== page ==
- know that erythrocytes are part of the formed elements
- know what a erythrocyte is
- know what the functions of erythrocytes are
- know how the structure of a erythrocyte influences its function
- understand the pros and cons of erythrocyte structure
This packet covers the structure and function of the most abundant formed element in blood, erythrocytes.
Erythrocytes (red blood cells, RBC's) are part of the formed elements(cellular composition) of blood. Erythrocytes, in fact, are the most abundand compoenent of the formed elements. There are about, on average, 4-5 million erythrocytes per microliter of blood, that's a lot! Erythrocytes have one major function to them, transport gases around the body.
The structure of erythrocytes allows them to be much more effective at performing their job. For starters, erythrocytes are anucleated (no nucleus). Without the nucleus present this provides about 33% more surface area for hemoglobin. Remember that hemoglobin is the part of a erythrocyte that these gases stick to and are circulated on. Essentially the more the hemoglobin, the more oxygen the erythrocyte is capable of carrying.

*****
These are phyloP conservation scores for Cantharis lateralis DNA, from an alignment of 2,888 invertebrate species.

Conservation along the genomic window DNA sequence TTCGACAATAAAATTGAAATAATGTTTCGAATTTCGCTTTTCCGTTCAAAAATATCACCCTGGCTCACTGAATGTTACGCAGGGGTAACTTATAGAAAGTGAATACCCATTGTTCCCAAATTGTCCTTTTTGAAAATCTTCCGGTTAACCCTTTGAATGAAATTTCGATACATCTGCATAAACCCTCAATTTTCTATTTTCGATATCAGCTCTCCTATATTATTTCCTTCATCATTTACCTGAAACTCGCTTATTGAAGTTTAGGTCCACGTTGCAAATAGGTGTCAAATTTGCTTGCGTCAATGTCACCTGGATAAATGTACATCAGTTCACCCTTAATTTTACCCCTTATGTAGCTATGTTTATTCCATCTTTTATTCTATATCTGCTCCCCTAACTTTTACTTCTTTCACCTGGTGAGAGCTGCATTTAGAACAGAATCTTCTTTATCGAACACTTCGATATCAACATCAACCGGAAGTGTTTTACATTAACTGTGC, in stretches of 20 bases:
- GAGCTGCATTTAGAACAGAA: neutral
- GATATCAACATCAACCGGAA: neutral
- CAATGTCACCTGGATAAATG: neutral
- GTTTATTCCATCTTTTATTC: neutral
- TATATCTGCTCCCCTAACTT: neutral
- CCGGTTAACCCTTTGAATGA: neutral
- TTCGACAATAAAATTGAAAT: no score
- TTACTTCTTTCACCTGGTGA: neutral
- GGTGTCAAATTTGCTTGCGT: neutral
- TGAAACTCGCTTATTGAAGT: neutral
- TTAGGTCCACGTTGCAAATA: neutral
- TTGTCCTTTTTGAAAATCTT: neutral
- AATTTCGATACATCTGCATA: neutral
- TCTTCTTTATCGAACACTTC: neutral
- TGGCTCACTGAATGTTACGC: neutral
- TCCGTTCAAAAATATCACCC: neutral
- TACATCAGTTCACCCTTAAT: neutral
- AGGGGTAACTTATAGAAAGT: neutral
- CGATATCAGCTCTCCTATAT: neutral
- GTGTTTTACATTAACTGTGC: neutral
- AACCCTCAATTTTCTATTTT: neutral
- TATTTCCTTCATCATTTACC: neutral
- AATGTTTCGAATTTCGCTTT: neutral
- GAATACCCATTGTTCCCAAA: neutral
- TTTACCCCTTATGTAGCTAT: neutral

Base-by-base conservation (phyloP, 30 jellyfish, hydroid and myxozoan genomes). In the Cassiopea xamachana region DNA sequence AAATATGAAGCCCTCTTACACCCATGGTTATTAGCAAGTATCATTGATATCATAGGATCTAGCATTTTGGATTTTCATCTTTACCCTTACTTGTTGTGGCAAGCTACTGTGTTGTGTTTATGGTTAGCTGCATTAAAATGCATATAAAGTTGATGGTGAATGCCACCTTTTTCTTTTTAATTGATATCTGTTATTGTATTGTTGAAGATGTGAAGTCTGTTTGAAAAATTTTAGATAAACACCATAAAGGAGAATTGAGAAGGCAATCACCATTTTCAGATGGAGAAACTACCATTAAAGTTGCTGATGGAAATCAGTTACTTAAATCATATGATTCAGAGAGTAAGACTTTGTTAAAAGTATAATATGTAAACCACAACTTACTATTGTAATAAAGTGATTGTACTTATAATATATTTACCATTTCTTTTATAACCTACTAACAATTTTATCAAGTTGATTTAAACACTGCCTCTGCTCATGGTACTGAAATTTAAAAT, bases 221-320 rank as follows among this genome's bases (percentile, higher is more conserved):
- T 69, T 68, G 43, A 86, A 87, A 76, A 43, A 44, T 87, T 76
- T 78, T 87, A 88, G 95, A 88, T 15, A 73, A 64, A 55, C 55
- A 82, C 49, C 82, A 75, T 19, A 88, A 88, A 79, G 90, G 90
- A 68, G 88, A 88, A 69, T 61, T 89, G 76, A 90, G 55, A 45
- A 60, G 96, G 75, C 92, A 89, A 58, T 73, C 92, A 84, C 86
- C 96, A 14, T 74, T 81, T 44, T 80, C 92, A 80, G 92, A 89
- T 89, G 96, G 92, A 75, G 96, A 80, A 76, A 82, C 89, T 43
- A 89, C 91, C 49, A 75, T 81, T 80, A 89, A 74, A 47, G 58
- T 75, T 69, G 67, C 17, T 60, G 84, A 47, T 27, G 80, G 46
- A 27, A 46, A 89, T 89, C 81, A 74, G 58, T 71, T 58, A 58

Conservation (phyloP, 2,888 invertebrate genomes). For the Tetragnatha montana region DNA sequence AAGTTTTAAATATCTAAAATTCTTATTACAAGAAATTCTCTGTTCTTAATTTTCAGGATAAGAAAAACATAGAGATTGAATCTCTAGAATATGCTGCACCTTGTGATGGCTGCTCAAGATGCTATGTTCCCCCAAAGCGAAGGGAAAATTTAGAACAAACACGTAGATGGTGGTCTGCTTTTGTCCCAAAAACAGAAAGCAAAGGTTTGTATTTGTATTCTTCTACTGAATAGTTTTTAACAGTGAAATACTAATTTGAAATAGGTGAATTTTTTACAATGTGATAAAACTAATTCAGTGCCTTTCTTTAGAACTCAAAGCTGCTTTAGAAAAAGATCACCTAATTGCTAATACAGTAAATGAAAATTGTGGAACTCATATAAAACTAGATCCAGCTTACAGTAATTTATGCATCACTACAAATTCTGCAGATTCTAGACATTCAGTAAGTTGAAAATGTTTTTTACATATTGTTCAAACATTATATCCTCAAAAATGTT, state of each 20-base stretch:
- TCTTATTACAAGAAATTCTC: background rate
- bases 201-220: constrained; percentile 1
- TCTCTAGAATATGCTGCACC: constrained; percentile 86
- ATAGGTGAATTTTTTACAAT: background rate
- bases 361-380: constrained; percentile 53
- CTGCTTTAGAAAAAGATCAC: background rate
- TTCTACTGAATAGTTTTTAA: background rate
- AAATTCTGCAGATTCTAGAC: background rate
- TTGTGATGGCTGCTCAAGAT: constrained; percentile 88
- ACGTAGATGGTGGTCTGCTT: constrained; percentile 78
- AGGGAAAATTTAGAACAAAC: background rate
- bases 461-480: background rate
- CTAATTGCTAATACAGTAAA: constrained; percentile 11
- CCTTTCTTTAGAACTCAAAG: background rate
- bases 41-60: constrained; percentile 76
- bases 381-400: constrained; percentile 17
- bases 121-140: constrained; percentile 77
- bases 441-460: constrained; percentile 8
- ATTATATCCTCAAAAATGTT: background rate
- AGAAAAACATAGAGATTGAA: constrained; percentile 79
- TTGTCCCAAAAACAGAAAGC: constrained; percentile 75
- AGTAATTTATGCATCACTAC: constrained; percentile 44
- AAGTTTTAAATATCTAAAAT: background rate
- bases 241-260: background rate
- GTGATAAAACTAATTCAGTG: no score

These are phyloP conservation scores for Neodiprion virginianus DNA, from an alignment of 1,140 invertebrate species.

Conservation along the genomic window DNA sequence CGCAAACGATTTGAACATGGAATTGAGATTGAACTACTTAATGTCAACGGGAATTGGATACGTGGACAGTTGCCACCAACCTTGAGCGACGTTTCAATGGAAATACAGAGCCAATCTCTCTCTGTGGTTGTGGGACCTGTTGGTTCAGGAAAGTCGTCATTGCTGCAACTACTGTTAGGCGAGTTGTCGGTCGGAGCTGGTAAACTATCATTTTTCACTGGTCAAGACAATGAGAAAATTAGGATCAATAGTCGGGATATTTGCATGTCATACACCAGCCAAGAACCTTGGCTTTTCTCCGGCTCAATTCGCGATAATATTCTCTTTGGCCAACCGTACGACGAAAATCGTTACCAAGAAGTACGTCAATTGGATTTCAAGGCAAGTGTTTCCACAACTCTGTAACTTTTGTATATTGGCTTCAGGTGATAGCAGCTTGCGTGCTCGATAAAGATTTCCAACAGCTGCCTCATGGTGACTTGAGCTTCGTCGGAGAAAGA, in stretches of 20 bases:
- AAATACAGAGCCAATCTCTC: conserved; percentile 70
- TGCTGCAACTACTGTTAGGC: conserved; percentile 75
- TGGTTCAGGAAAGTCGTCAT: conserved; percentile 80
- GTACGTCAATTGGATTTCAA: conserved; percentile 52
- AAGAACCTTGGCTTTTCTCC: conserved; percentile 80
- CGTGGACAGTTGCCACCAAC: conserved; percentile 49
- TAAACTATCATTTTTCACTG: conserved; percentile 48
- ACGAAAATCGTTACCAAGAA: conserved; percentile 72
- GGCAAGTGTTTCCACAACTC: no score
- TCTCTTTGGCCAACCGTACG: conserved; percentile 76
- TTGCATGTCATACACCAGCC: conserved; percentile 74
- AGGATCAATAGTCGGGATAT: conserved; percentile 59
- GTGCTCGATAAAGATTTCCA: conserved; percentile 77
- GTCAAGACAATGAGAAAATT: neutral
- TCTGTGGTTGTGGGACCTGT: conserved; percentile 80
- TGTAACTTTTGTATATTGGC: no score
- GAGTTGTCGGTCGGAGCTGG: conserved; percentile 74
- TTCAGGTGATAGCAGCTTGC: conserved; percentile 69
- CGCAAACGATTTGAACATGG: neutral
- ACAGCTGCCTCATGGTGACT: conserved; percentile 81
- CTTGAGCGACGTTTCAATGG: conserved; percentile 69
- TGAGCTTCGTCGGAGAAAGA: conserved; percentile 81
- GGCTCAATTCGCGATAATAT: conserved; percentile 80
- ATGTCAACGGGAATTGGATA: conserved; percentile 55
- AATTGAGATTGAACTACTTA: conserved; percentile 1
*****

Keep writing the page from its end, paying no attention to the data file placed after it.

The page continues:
Erythrocytes don't really have any of the major organelles, the one thing that they do have in common with other cells is the cytoskeleton. The cytoskeleton of erythrocytes is very flexible and allows them to bend and contort to the size of the microcirculation (small vessels).
The lack of a nucleus though is detrimental to the lifespan of the erythrocytes, however. As erythrocytes bend and squeeze through the smallest vessels of the body their cytoskeletal proteins fall apart. Without a nucleus and other organelles they are unable to replace the damaged cytoskeletal proteins. Eventually, they will be squeezed through the small capillaries of the spleen where they will burst. Once the old erythrocytes burst, phagocytes in the spleen consume what's left of the dead cells.
Source: Mind of Aaron
Source: Self made
Source: Self made